Some people’s reactions to a person with a disability can be disheartening. They stare, make thoughtless comments, point fingers, or whisper. Some people don’t know how to handle a person who has an obvious disease, disability, or illness. They may be uncomfortable around one who is disabled, which can make the disabled feel uncomfortable.
A report by ABC News last August shared the story of a Walmart cashier in Michigan who went out of her way to make a customer feel a little more comfortable, a little more “normal,” with a simple, selfless act: She painted her customer’s fingernails.
That may not seem like a big deal to some, but for those with a disability like cerebral palsy or Parkinson’s disease, it’s a very big deal.
Angela Peters, the customer, shared her story with Ebony Harris, the Walmart cashier. The story went something like this:
Somehow, Ebony heard of Angela being refused service at a nail salon due to her cerebral palsy. Cerebral palsy, like Parkinson’s disease, can cause tremors and involuntary movement of the limbs. Ebony took action, using her break to paint Angela’s nails. The two women set off to choose the perfect color, a sparkly shade of blue, and then seated themselves at the in-store Subway sandwich shop.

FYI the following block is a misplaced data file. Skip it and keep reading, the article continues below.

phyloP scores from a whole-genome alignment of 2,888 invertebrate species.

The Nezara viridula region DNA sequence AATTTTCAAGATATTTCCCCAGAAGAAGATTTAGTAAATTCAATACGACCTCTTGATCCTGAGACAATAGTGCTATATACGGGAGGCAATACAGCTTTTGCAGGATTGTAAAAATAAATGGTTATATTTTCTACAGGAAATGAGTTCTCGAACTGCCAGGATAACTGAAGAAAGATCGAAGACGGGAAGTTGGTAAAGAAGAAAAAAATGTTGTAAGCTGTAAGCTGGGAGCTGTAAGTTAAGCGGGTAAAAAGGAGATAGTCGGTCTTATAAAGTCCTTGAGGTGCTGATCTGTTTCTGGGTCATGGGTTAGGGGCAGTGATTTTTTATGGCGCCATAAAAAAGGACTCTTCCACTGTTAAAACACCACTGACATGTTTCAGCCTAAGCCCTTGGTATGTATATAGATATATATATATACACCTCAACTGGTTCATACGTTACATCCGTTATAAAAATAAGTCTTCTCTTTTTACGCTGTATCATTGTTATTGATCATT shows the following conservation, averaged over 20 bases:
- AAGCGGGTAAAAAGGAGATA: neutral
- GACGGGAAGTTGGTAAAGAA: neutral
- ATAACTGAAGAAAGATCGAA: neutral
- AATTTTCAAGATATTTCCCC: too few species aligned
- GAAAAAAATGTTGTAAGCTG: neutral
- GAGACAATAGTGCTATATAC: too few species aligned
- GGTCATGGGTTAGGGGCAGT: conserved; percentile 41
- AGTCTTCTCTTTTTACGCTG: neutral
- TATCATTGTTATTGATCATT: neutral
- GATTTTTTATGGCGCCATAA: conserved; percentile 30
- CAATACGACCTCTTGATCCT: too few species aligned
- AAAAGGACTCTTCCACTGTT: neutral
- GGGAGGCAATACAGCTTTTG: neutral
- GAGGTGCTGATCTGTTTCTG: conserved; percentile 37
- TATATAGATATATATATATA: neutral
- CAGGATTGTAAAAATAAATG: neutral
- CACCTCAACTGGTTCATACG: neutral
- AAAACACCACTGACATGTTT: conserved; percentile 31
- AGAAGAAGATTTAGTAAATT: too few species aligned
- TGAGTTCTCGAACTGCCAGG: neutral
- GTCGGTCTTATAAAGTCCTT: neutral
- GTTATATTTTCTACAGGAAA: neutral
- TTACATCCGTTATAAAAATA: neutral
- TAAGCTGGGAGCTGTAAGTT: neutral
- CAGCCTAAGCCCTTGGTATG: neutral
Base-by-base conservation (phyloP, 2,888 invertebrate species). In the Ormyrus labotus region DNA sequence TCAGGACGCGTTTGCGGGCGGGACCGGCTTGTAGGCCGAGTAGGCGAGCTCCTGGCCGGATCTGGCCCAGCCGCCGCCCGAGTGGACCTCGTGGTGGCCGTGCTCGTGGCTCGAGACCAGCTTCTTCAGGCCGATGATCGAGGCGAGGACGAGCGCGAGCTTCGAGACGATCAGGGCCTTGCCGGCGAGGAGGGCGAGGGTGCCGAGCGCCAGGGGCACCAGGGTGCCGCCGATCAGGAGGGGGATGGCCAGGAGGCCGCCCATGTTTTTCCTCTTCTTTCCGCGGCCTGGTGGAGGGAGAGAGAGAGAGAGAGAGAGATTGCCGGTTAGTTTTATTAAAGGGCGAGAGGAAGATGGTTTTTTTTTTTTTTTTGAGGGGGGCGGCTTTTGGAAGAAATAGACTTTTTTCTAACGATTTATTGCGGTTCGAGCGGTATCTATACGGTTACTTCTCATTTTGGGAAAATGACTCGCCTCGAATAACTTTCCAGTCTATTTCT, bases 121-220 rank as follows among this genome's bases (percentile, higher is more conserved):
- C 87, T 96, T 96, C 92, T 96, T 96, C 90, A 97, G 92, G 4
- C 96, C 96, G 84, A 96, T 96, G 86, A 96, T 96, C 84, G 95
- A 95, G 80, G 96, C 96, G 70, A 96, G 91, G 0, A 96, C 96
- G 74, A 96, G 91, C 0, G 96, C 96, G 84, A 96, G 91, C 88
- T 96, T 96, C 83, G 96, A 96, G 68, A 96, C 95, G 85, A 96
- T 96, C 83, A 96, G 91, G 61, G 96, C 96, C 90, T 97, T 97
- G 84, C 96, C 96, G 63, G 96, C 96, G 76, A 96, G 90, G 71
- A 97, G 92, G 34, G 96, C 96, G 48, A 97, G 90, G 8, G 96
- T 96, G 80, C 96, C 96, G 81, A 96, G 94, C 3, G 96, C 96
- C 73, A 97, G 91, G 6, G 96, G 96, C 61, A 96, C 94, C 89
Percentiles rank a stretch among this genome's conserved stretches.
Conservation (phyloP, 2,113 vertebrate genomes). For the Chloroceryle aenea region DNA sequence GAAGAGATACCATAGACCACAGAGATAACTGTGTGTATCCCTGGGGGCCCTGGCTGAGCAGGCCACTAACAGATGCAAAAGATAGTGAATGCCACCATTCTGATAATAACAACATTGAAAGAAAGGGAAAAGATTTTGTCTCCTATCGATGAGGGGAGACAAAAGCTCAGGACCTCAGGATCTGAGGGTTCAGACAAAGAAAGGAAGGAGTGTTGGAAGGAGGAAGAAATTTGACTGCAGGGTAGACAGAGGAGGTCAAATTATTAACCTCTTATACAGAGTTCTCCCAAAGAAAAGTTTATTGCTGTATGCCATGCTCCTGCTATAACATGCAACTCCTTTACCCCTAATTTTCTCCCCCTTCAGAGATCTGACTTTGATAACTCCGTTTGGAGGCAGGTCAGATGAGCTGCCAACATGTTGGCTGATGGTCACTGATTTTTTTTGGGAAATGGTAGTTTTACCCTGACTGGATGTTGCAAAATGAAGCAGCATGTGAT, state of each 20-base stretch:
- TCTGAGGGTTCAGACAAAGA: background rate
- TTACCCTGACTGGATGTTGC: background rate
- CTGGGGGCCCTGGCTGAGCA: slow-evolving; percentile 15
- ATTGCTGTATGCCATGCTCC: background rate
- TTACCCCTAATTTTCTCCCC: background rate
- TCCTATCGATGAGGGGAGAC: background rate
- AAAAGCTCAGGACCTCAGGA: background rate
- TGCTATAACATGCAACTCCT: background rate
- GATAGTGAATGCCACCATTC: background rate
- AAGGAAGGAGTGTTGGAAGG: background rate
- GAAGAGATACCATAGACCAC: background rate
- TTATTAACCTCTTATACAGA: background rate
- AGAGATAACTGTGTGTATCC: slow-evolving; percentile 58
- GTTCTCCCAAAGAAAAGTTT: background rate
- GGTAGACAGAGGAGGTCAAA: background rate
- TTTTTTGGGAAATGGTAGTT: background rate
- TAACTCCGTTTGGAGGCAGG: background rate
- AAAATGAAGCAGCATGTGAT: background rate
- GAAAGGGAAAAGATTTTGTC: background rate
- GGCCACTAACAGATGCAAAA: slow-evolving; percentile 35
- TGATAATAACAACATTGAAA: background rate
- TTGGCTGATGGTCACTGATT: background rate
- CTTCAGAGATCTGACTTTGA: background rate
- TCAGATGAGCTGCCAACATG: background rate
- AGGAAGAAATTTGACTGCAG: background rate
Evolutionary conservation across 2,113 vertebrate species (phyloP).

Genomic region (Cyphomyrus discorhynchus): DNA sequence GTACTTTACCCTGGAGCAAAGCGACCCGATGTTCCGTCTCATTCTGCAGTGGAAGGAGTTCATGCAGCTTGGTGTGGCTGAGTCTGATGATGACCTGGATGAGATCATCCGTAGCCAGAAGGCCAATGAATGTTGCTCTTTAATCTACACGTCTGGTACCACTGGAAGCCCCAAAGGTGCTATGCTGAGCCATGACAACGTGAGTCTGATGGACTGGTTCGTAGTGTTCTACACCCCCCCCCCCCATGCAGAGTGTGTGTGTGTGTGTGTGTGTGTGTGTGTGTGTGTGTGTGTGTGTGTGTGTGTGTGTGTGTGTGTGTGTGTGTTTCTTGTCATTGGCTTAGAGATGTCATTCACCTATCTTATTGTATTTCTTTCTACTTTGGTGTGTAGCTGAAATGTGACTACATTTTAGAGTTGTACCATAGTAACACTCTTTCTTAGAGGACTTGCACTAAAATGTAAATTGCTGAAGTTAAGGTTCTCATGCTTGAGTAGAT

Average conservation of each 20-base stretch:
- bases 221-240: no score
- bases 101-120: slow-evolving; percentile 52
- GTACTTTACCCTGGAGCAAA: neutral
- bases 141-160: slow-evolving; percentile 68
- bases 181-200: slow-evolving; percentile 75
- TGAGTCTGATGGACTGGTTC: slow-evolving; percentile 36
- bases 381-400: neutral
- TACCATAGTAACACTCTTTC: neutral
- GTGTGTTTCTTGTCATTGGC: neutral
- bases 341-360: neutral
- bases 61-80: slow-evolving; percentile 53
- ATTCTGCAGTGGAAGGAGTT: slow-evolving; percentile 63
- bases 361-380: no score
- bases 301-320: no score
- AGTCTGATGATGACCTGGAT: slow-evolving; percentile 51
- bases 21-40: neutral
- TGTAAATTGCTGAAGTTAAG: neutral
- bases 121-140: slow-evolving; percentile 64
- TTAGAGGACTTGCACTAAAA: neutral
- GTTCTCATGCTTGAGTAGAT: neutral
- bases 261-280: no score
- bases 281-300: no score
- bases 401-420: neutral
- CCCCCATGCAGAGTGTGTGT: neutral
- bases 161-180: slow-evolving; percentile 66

Ebony was just doing something simple and kind for another human being, something that most of us can do for ourselves, and yet, sometimes we can’t. Our illness takes away our ability to do something that seems so small and insignificant to others. A friend of mine told me the other day that after having her toenails cut, her feet felt so much better and her toes didn’t hurt anymore. She isn’t able to cut her own nails because she can’t bend over far enough to do it.
I wonder, with the holidays approaching at lightning speed, if perhaps some nail pampering is the perfect gift to give a loved one. Actually, why wait? We can be like Ebony and give a gift of kindness any time, starting today. Starting now.
Note: Parkinson’s News Today is strictly a news and information website about the disease. It does not provide medical advice, diagnosis or treatment. This content is not intended to be a substitute for professional medical advice, diagnosis, or treatment. Always seek the advice of your physician or another qualified health provider with any questions you may have regarding a medical condition. Never disregard professional medical advice or delay in seeking it because of something you have read on this website. The opinions expressed in this column are not those of Parkinson’s News Today or its parent company, BioNews Services, and are intended to spark discussion about issues pertaining to Parkinson’s disease.
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